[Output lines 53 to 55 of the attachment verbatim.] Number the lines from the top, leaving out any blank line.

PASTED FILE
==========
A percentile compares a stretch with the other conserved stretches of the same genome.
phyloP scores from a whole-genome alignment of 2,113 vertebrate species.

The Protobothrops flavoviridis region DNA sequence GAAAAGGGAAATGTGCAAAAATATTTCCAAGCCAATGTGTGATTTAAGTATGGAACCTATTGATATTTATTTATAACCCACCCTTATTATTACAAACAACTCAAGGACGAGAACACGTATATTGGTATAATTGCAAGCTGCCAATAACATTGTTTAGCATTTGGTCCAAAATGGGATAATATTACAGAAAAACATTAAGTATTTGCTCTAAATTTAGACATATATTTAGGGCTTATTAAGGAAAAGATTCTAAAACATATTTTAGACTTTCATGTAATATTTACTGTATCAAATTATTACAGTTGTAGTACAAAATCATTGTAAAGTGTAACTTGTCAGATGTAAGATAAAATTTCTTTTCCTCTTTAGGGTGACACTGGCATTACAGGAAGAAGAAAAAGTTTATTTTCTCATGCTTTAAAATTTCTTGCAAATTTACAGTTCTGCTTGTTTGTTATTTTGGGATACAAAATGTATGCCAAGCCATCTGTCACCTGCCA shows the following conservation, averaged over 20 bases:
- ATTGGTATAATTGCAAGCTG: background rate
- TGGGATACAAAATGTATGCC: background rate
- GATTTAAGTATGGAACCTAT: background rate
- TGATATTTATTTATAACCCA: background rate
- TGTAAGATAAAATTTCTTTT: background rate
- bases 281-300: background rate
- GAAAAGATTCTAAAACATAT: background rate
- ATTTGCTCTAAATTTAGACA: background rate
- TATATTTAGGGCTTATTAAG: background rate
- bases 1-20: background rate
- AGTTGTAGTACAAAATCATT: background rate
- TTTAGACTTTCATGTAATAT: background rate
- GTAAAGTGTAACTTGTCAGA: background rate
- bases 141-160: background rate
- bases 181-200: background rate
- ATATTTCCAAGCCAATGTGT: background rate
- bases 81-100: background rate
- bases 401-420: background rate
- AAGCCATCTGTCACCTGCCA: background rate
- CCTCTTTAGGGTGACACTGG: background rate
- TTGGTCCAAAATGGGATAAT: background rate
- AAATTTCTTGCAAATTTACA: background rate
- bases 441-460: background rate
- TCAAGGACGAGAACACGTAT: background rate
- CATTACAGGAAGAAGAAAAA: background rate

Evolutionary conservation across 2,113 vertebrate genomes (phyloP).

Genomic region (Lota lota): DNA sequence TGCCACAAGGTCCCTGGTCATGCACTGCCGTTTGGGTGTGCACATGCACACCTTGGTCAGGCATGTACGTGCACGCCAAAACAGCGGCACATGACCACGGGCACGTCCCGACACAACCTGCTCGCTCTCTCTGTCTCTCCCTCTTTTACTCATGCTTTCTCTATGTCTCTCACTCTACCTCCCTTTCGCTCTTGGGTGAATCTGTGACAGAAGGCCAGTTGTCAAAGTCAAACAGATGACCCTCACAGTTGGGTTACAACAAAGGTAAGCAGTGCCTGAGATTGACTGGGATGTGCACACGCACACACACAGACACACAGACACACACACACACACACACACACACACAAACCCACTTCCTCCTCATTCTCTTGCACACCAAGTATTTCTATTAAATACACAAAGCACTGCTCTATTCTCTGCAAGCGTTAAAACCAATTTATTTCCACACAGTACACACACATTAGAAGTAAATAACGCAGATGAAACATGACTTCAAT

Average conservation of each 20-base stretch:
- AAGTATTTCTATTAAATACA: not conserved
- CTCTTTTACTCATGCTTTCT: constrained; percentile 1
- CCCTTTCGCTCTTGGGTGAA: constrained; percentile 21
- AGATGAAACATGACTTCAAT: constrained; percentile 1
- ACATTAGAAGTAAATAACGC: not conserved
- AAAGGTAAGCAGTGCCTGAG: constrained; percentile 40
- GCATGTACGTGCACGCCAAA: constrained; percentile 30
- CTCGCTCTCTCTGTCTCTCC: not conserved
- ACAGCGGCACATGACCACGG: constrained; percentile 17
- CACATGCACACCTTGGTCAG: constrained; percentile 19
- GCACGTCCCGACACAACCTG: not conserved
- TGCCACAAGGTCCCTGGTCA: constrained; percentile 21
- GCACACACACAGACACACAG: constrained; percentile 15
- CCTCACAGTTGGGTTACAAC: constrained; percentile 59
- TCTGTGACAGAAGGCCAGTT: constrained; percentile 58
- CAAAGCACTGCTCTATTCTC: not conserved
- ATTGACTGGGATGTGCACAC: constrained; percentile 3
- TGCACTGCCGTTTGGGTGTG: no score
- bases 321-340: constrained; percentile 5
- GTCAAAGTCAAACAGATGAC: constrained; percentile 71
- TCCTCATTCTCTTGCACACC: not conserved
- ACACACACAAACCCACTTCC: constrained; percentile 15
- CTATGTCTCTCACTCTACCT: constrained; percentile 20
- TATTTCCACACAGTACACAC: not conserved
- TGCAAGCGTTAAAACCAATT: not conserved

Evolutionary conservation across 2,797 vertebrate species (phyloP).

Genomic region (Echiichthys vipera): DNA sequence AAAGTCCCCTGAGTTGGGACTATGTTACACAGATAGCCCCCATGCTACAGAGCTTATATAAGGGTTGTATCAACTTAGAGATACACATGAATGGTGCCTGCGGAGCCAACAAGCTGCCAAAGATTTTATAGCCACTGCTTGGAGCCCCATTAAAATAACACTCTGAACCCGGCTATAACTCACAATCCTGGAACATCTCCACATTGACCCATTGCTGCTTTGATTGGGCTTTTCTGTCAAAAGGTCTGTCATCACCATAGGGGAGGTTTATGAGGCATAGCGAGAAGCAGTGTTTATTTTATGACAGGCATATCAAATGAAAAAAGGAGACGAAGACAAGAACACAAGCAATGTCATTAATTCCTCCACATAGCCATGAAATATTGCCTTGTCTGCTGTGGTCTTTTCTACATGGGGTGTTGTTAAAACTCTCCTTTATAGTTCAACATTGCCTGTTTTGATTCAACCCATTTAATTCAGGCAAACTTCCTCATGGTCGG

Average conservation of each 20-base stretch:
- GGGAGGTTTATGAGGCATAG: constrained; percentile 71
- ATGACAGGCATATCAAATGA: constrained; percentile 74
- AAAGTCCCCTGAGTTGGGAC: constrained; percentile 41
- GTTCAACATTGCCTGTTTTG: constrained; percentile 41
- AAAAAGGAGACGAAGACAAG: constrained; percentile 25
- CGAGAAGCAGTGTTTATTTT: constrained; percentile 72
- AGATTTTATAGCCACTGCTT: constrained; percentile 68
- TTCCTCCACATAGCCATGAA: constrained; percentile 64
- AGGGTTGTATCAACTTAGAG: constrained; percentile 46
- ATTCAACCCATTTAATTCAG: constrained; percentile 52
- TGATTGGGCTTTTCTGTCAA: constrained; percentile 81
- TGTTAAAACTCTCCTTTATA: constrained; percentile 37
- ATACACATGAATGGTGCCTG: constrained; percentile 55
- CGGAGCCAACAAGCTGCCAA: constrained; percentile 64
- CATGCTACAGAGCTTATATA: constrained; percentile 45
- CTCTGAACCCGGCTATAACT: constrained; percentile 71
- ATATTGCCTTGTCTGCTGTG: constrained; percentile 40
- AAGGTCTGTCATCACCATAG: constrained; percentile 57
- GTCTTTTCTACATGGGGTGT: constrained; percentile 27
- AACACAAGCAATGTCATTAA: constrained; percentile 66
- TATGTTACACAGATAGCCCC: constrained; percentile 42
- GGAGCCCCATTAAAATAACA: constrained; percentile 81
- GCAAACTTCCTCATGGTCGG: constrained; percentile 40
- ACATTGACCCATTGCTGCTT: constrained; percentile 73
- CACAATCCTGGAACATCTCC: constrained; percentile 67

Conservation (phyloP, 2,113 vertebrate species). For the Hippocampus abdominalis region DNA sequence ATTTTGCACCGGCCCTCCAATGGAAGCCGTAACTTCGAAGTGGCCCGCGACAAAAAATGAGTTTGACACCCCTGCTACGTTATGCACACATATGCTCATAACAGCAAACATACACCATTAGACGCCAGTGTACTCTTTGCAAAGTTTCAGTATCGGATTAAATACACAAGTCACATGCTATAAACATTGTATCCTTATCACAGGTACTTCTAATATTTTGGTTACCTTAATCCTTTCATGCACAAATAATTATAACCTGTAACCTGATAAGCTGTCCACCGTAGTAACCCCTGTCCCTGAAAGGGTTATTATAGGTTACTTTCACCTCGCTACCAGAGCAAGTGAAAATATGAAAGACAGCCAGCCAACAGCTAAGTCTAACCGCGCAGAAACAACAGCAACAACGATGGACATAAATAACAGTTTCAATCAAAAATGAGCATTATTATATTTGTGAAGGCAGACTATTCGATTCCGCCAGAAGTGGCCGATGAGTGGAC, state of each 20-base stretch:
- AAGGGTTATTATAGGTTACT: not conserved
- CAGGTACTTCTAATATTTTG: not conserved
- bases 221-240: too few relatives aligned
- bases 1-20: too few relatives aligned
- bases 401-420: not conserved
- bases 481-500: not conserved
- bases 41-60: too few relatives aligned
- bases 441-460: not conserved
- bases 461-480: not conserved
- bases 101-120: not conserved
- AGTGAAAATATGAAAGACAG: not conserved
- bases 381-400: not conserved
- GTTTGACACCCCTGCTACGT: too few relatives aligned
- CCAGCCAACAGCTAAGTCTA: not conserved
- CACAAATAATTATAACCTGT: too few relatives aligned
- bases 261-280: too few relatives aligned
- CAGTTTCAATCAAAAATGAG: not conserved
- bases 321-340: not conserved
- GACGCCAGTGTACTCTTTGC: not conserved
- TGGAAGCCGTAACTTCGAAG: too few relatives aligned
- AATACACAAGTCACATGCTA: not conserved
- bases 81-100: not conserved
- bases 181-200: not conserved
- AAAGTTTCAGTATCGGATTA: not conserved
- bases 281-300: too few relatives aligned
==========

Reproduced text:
- ACACACACAAACCCACTTCC: constrained; percentile 15
- CTATGTCTCTCACTCTACCT: constrained; percentile 20
- TATTTCCACACAGTACACAC: not conserved